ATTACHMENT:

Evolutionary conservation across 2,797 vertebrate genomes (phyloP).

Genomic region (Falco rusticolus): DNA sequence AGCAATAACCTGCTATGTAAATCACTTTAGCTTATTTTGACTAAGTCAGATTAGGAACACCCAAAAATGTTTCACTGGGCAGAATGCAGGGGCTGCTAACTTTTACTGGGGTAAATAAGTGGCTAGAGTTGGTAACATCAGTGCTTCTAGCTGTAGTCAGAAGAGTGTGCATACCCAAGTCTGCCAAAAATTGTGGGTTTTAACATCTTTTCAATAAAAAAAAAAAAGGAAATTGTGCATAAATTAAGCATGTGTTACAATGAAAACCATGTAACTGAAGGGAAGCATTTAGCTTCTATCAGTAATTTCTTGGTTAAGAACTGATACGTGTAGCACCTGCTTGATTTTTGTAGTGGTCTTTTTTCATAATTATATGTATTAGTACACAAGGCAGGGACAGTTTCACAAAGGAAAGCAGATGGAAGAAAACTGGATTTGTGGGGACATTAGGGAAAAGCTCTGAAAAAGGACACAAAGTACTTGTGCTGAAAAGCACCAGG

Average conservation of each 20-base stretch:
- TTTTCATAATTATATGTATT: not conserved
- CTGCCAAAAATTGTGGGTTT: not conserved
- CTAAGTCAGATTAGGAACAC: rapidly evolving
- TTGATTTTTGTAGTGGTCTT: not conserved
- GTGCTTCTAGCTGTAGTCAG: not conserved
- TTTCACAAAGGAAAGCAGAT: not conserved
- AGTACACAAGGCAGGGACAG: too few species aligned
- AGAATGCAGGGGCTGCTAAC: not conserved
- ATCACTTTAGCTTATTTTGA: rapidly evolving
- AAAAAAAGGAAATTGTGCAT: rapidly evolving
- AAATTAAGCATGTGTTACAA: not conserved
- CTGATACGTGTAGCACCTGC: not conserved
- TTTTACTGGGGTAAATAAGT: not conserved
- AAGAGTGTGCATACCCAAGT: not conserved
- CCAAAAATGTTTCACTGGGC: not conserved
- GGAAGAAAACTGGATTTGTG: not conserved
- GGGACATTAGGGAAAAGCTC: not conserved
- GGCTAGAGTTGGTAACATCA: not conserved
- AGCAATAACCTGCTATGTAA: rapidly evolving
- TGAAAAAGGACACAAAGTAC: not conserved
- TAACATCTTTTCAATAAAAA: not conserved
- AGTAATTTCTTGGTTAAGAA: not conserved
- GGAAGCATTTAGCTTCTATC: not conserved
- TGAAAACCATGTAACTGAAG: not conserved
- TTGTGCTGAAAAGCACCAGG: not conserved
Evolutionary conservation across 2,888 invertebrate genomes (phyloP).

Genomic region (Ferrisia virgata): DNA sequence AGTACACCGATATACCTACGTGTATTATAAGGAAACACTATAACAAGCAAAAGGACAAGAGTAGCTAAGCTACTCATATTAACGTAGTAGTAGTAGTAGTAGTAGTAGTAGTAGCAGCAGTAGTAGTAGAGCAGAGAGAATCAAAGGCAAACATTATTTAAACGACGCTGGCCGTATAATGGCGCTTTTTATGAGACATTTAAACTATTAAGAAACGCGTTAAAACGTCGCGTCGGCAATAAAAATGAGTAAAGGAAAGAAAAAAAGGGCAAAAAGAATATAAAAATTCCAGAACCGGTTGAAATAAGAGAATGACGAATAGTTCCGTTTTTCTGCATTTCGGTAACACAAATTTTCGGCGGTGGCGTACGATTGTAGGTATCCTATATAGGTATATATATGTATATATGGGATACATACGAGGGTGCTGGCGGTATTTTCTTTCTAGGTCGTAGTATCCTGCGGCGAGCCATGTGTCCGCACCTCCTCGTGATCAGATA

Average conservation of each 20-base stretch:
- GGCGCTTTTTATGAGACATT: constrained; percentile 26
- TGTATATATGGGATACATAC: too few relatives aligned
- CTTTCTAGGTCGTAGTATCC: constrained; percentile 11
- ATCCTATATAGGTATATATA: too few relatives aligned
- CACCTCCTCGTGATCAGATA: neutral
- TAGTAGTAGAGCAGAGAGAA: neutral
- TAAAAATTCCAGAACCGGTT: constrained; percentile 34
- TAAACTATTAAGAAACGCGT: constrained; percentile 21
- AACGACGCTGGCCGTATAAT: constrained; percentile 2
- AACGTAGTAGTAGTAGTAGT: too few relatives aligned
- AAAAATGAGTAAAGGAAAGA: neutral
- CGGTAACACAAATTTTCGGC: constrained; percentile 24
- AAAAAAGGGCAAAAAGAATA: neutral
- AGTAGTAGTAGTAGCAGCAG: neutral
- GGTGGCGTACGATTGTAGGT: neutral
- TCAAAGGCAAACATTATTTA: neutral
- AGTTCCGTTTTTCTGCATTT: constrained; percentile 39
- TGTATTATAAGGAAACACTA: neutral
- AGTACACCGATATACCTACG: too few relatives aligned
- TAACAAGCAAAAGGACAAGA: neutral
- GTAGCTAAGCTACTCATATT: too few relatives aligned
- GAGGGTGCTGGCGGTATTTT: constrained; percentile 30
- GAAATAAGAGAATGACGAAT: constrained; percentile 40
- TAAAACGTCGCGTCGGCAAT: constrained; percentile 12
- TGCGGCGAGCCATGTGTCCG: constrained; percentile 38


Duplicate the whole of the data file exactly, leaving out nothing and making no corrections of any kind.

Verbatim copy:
Evolutionary conservation across 2,797 vertebrate genomes (phyloP).

Genomic region (Falco rusticolus): DNA sequence AGCAATAACCTGCTATGTAAATCACTTTAGCTTATTTTGACTAAGTCAGATTAGGAACACCCAAAAATGTTTCACTGGGCAGAATGCAGGGGCTGCTAACTTTTACTGGGGTAAATAAGTGGCTAGAGTTGGTAACATCAGTGCTTCTAGCTGTAGTCAGAAGAGTGTGCATACCCAAGTCTGCCAAAAATTGTGGGTTTTAACATCTTTTCAATAAAAAAAAAAAAGGAAATTGTGCATAAATTAAGCATGTGTTACAATGAAAACCATGTAACTGAAGGGAAGCATTTAGCTTCTATCAGTAATTTCTTGGTTAAGAACTGATACGTGTAGCACCTGCTTGATTTTTGTAGTGGTCTTTTTTCATAATTATATGTATTAGTACACAAGGCAGGGACAGTTTCACAAAGGAAAGCAGATGGAAGAAAACTGGATTTGTGGGGACATTAGGGAAAAGCTCTGAAAAAGGACACAAAGTACTTGTGCTGAAAAGCACCAGG

Average conservation of each 20-base stretch:
- TTTTCATAATTATATGTATT: not conserved
- CTGCCAAAAATTGTGGGTTT: not conserved
- CTAAGTCAGATTAGGAACAC: rapidly evolving
- TTGATTTTTGTAGTGGTCTT: not conserved
- GTGCTTCTAGCTGTAGTCAG: not conserved
- TTTCACAAAGGAAAGCAGAT: not conserved
- AGTACACAAGGCAGGGACAG: too few species aligned
- AGAATGCAGGGGCTGCTAAC: not conserved
- ATCACTTTAGCTTATTTTGA: rapidly evolving
- AAAAAAAGGAAATTGTGCAT: rapidly evolving
- AAATTAAGCATGTGTTACAA: not conserved
- CTGATACGTGTAGCACCTGC: not conserved
- TTTTACTGGGGTAAATAAGT: not conserved
- AAGAGTGTGCATACCCAAGT: not conserved
- CCAAAAATGTTTCACTGGGC: not conserved
- GGAAGAAAACTGGATTTGTG: not conserved
- GGGACATTAGGGAAAAGCTC: not conserved
- GGCTAGAGTTGGTAACATCA: not conserved
- AGCAATAACCTGCTATGTAA: rapidly evolving
- TGAAAAAGGACACAAAGTAC: not conserved
- TAACATCTTTTCAATAAAAA: not conserved
- AGTAATTTCTTGGTTAAGAA: not conserved
- GGAAGCATTTAGCTTCTATC: not conserved
- TGAAAACCATGTAACTGAAG: not conserved
- TTGTGCTGAAAAGCACCAGG: not conserved
Evolutionary conservation across 2,888 invertebrate genomes (phyloP).

Genomic region (Ferrisia virgata): DNA sequence AGTACACCGATATACCTACGTGTATTATAAGGAAACACTATAACAAGCAAAAGGACAAGAGTAGCTAAGCTACTCATATTAACGTAGTAGTAGTAGTAGTAGTAGTAGTAGTAGCAGCAGTAGTAGTAGAGCAGAGAGAATCAAAGGCAAACATTATTTAAACGACGCTGGCCGTATAATGGCGCTTTTTATGAGACATTTAAACTATTAAGAAACGCGTTAAAACGTCGCGTCGGCAATAAAAATGAGTAAAGGAAAGAAAAAAAGGGCAAAAAGAATATAAAAATTCCAGAACCGGTTGAAATAAGAGAATGACGAATAGTTCCGTTTTTCTGCATTTCGGTAACACAAATTTTCGGCGGTGGCGTACGATTGTAGGTATCCTATATAGGTATATATATGTATATATGGGATACATACGAGGGTGCTGGCGGTATTTTCTTTCTAGGTCGTAGTATCCTGCGGCGAGCCATGTGTCCGCACCTCCTCGTGATCAGATA

Average conservation of each 20-base stretch:
- GGCGCTTTTTATGAGACATT: constrained; percentile 26
- TGTATATATGGGATACATAC: too few relatives aligned
- CTTTCTAGGTCGTAGTATCC: constrained; percentile 11
- ATCCTATATAGGTATATATA: too few relatives aligned
- CACCTCCTCGTGATCAGATA: neutral
- TAGTAGTAGAGCAGAGAGAA: neutral
- TAAAAATTCCAGAACCGGTT: constrained; percentile 34
- TAAACTATTAAGAAACGCGT: constrained; percentile 21
- AACGACGCTGGCCGTATAAT: constrained; percentile 2
- AACGTAGTAGTAGTAGTAGT: too few relatives aligned
- AAAAATGAGTAAAGGAAAGA: neutral
- CGGTAACACAAATTTTCGGC: constrained; percentile 24
- AAAAAAGGGCAAAAAGAATA: neutral
- AGTAGTAGTAGTAGCAGCAG: neutral
- GGTGGCGTACGATTGTAGGT: neutral
- TCAAAGGCAAACATTATTTA: neutral
- AGTTCCGTTTTTCTGCATTT: constrained; percentile 39
- TGTATTATAAGGAAACACTA: neutral
- AGTACACCGATATACCTACG: too few relatives aligned
- TAACAAGCAAAAGGACAAGA: neutral
- GTAGCTAAGCTACTCATATT: too few relatives aligned
- GAGGGTGCTGGCGGTATTTT: constrained; percentile 30
- GAAATAAGAGAATGACGAAT: constrained; percentile 40
- TAAAACGTCGCGTCGGCAAT: constrained; percentile 12
- TGCGGCGAGCCATGTGTCCG: constrained; percentile 38